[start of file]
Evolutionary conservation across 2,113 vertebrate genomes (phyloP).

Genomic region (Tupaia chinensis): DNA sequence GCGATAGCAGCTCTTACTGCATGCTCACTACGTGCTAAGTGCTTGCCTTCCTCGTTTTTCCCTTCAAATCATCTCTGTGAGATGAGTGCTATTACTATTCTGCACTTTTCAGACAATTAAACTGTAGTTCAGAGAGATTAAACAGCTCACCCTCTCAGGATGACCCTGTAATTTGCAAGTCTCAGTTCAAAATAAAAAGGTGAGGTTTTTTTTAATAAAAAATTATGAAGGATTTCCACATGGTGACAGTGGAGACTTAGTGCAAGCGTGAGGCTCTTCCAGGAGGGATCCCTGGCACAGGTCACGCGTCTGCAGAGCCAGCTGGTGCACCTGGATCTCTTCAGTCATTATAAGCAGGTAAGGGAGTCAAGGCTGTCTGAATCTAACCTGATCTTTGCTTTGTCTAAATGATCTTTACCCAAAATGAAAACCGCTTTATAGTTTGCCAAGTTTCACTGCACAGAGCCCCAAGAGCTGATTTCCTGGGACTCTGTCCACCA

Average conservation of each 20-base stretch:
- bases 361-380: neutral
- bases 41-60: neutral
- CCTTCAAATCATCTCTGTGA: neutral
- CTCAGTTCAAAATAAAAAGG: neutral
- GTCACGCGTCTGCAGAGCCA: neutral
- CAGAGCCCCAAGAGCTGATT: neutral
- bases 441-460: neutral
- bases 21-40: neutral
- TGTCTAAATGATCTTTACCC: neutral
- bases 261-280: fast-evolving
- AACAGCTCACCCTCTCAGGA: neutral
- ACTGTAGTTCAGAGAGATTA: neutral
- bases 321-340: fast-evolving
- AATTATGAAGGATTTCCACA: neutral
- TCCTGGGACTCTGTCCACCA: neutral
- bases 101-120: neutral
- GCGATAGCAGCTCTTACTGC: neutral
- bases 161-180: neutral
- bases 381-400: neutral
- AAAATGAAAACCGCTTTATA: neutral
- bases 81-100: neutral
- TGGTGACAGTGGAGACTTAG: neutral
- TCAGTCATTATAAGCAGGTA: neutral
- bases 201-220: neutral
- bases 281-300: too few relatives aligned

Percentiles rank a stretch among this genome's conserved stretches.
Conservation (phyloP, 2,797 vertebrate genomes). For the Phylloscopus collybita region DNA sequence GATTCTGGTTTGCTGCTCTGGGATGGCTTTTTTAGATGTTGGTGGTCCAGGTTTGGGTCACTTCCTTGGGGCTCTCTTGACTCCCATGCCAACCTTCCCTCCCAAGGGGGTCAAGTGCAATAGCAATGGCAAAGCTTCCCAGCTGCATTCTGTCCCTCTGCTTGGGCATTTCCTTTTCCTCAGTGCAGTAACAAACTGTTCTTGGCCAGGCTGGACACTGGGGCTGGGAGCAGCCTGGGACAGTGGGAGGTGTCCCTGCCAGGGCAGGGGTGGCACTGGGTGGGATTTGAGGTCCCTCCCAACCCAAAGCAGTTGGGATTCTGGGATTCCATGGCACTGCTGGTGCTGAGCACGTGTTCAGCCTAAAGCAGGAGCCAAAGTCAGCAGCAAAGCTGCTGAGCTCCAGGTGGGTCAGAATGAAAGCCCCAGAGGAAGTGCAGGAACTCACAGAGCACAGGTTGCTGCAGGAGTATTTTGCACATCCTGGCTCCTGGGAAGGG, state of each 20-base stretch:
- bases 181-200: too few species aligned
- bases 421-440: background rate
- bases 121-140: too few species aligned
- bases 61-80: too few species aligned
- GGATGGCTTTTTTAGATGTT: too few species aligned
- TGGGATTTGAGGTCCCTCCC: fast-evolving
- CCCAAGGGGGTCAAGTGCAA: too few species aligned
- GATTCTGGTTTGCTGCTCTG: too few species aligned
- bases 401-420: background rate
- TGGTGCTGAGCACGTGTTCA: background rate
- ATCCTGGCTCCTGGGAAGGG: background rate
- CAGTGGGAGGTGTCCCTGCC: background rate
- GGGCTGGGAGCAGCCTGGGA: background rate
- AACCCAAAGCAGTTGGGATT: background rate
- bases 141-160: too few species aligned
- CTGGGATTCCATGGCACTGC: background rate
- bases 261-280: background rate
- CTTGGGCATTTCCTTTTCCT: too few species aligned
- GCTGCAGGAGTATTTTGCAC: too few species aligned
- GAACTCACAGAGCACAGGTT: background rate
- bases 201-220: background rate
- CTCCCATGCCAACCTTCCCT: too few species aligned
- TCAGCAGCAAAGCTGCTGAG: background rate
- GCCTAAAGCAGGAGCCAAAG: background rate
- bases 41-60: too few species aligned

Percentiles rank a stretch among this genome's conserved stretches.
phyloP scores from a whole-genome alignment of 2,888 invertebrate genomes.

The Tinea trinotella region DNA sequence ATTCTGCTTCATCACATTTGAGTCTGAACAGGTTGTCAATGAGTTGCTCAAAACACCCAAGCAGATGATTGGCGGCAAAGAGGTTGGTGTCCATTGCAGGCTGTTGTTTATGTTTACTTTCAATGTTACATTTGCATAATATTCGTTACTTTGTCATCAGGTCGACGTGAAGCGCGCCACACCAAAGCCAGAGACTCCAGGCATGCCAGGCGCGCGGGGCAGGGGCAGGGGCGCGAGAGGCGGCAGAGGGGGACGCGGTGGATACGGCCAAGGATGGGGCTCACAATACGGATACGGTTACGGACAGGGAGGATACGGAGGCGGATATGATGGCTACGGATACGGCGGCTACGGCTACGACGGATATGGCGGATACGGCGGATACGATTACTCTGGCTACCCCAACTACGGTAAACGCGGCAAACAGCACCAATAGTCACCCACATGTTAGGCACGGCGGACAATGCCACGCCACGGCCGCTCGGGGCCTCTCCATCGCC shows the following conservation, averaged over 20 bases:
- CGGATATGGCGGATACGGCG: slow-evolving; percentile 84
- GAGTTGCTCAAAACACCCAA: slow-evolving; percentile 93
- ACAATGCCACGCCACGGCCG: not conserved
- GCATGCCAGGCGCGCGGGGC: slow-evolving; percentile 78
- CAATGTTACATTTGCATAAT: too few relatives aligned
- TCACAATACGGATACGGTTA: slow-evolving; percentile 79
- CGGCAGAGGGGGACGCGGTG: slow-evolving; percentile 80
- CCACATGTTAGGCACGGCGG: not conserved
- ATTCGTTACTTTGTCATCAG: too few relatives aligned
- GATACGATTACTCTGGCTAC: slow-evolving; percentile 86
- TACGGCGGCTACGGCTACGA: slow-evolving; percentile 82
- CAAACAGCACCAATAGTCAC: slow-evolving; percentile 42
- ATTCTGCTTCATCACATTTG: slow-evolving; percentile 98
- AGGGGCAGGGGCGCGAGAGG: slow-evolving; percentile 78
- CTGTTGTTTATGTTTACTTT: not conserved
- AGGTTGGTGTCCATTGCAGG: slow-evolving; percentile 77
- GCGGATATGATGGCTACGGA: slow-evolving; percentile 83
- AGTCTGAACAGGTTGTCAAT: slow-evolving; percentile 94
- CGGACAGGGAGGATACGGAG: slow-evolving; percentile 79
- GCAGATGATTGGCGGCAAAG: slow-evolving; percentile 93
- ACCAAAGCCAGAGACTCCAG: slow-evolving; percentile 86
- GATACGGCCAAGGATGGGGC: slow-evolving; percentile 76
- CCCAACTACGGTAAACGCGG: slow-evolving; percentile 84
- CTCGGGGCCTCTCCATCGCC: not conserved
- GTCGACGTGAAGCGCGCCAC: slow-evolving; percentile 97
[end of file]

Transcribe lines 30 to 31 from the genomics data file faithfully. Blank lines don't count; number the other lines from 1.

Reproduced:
Conservation (phyloP, 2,797 vertebrate genomes). For the Phylloscopus collybita region DNA sequence GATTCTGGTTTGCTGCTCTGGGATGGCTTTTTTAGATGTTGGTGGTCCAGGTTTGGGTCACTTCCTTGGGGCTCTCTTGACTCCCATGCCAACCTTCCCTCCCAAGGGGGTCAAGTGCAATAGCAATGGCAAAGCTTCCCAGCTGCATTCTGTCCCTCTGCTTGGGCATTTCCTTTTCCTCAGTGCAGTAACAAACTGTTCTTGGCCAGGCTGGACACTGGGGCTGGGAGCAGCCTGGGACAGTGGGAGGTGTCCCTGCCAGGGCAGGGGTGGCACTGGGTGGGATTTGAGGTCCCTCCCAACCCAAAGCAGTTGGGATTCTGGGATTCCATGGCACTGCTGGTGCTGAGCACGTGTTCAGCCTAAAGCAGGAGCCAAAGTCAGCAGCAAAGCTGCTGAGCTCCAGGTGGGTCAGAATGAAAGCCCCAGAGGAAGTGCAGGAACTCACAGAGCACAGGTTGCTGCAGGAGTATTTTGCACATCCTGGCTCCTGGGAAGGG, state of each 20-base stretch:
- bases 181-200: too few species aligned